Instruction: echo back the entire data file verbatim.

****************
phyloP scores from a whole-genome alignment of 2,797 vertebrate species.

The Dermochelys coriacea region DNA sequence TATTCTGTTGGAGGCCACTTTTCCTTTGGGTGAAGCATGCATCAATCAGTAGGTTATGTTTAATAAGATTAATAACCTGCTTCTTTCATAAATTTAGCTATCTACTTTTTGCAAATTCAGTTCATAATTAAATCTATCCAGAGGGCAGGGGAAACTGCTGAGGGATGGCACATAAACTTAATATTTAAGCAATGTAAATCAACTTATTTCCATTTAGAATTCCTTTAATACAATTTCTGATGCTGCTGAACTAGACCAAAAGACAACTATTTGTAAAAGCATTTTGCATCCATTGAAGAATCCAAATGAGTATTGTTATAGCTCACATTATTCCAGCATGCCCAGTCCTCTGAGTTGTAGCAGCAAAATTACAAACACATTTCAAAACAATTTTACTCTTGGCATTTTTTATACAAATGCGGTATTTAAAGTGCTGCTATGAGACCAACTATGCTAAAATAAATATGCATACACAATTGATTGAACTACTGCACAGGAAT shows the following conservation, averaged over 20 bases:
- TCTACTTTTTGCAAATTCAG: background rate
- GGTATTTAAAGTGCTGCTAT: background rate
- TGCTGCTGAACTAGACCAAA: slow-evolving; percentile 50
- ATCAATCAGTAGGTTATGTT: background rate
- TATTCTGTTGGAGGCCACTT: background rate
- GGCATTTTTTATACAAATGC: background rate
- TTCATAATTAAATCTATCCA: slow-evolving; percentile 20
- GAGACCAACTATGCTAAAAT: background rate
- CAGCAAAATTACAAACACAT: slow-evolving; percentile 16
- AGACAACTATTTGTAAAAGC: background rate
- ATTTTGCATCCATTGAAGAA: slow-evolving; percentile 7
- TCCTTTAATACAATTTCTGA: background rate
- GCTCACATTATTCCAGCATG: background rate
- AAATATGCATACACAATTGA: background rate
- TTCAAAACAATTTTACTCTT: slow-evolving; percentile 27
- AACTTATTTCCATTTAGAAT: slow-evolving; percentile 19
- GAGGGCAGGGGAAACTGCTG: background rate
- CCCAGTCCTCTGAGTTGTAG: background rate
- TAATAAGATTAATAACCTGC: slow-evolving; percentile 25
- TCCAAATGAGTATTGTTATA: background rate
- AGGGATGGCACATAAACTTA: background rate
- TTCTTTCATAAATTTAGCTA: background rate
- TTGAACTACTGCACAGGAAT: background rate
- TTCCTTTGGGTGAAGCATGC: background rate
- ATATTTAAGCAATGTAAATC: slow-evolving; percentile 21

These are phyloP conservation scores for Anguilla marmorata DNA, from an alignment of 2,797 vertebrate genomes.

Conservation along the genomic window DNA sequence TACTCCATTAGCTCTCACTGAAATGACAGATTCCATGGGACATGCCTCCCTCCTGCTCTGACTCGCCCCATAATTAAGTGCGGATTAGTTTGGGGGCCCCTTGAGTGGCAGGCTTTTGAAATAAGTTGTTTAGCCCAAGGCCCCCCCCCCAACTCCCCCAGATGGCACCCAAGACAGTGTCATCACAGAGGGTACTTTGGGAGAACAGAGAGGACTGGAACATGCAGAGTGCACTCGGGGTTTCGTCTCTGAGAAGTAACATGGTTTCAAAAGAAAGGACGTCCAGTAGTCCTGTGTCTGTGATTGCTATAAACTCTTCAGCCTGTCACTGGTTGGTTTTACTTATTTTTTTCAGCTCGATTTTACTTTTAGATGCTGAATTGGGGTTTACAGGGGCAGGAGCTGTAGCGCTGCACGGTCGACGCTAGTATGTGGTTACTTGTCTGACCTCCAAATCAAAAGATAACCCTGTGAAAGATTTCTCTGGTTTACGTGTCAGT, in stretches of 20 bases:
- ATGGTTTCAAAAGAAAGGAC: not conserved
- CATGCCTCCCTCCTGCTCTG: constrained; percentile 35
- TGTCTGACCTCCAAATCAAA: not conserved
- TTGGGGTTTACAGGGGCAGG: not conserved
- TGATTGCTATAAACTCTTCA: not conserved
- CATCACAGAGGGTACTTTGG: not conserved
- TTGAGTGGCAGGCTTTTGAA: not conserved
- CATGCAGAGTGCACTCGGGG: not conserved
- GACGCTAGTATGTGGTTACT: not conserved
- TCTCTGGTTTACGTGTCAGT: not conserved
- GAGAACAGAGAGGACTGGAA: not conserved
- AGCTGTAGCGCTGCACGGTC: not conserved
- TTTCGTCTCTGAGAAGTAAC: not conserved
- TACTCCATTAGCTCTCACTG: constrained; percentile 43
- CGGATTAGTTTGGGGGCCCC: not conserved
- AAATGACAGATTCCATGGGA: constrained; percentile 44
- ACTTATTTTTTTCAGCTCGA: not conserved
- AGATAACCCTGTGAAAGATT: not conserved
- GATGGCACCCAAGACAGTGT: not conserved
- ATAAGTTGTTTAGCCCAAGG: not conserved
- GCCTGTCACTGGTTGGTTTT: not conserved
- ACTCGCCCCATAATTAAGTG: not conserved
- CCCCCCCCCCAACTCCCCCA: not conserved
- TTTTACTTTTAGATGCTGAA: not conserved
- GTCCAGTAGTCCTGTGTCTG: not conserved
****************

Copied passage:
phyloP scores from a whole-genome alignment of 2,797 vertebrate species.

The Dermochelys coriacea region DNA sequence TATTCTGTTGGAGGCCACTTTTCCTTTGGGTGAAGCATGCATCAATCAGTAGGTTATGTTTAATAAGATTAATAACCTGCTTCTTTCATAAATTTAGCTATCTACTTTTTGCAAATTCAGTTCATAATTAAATCTATCCAGAGGGCAGGGGAAACTGCTGAGGGATGGCACATAAACTTAATATTTAAGCAATGTAAATCAACTTATTTCCATTTAGAATTCCTTTAATACAATTTCTGATGCTGCTGAACTAGACCAAAAGACAACTATTTGTAAAAGCATTTTGCATCCATTGAAGAATCCAAATGAGTATTGTTATAGCTCACATTATTCCAGCATGCCCAGTCCTCTGAGTTGTAGCAGCAAAATTACAAACACATTTCAAAACAATTTTACTCTTGGCATTTTTTATACAAATGCGGTATTTAAAGTGCTGCTATGAGACCAACTATGCTAAAATAAATATGCATACACAATTGATTGAACTACTGCACAGGAAT shows the following conservation, averaged over 20 bases:
- TCTACTTTTTGCAAATTCAG: background rate
- GGTATTTAAAGTGCTGCTAT: background rate
- TGCTGCTGAACTAGACCAAA: slow-evolving; percentile 50
- ATCAATCAGTAGGTTATGTT: background rate
- TATTCTGTTGGAGGCCACTT: background rate
- GGCATTTTTTATACAAATGC: background rate
- TTCATAATTAAATCTATCCA: slow-evolving; percentile 20
- GAGACCAACTATGCTAAAAT: background rate
- CAGCAAAATTACAAACACAT: slow-evolving; percentile 16
- AGACAACTATTTGTAAAAGC: background rate
- ATTTTGCATCCATTGAAGAA: slow-evolving; percentile 7
- TCCTTTAATACAATTTCTGA: background rate
- GCTCACATTATTCCAGCATG: background rate
- AAATATGCATACACAATTGA: background rate
- TTCAAAACAATTTTACTCTT: slow-evolving; percentile 27
- AACTTATTTCCATTTAGAAT: slow-evolving; percentile 19
- GAGGGCAGGGGAAACTGCTG: background rate
- CCCAGTCCTCTGAGTTGTAG: background rate
- TAATAAGATTAATAACCTGC: slow-evolving; percentile 25
- TCCAAATGAGTATTGTTATA: background rate
- AGGGATGGCACATAAACTTA: background rate
- TTCTTTCATAAATTTAGCTA: background rate
- TTGAACTACTGCACAGGAAT: background rate
- TTCCTTTGGGTGAAGCATGC: background rate
- ATATTTAAGCAATGTAAATC: slow-evolving; percentile 21

These are phyloP conservation scores for Anguilla marmorata DNA, from an alignment of 2,797 vertebrate genomes.

Conservation along the genomic window DNA sequence TACTCCATTAGCTCTCACTGAAATGACAGATTCCATGGGACATGCCTCCCTCCTGCTCTGACTCGCCCCATAATTAAGTGCGGATTAGTTTGGGGGCCCCTTGAGTGGCAGGCTTTTGAAATAAGTTGTTTAGCCCAAGGCCCCCCCCCCAACTCCCCCAGATGGCACCCAAGACAGTGTCATCACAGAGGGTACTTTGGGAGAACAGAGAGGACTGGAACATGCAGAGTGCACTCGGGGTTTCGTCTCTGAGAAGTAACATGGTTTCAAAAGAAAGGACGTCCAGTAGTCCTGTGTCTGTGATTGCTATAAACTCTTCAGCCTGTCACTGGTTGGTTTTACTTATTTTTTTCAGCTCGATTTTACTTTTAGATGCTGAATTGGGGTTTACAGGGGCAGGAGCTGTAGCGCTGCACGGTCGACGCTAGTATGTGGTTACTTGTCTGACCTCCAAATCAAAAGATAACCCTGTGAAAGATTTCTCTGGTTTACGTGTCAGT, in stretches of 20 bases:
- ATGGTTTCAAAAGAAAGGAC: not conserved
- CATGCCTCCCTCCTGCTCTG: constrained; percentile 35
- TGTCTGACCTCCAAATCAAA: not conserved
- TTGGGGTTTACAGGGGCAGG: not conserved
- TGATTGCTATAAACTCTTCA: not conserved
- CATCACAGAGGGTACTTTGG: not conserved
- TTGAGTGGCAGGCTTTTGAA: not conserved
- CATGCAGAGTGCACTCGGGG: not conserved
- GACGCTAGTATGTGGTTACT: not conserved
- TCTCTGGTTTACGTGTCAGT: not conserved
- GAGAACAGAGAGGACTGGAA: not conserved
- AGCTGTAGCGCTGCACGGTC: not conserved
- TTTCGTCTCTGAGAAGTAAC: not conserved
- TACTCCATTAGCTCTCACTG: constrained; percentile 43
- CGGATTAGTTTGGGGGCCCC: not conserved
- AAATGACAGATTCCATGGGA: constrained; percentile 44
- ACTTATTTTTTTCAGCTCGA: not conserved
- AGATAACCCTGTGAAAGATT: not conserved
- GATGGCACCCAAGACAGTGT: not conserved
- ATAAGTTGTTTAGCCCAAGG: not conserved
- GCCTGTCACTGGTTGGTTTT: not conserved
- ACTCGCCCCATAATTAAGTG: not conserved
- CCCCCCCCCCAACTCCCCCA: not conserved
- TTTTACTTTTAGATGCTGAA: not conserved
- GTCCAGTAGTCCTGTGTCTG: not conserved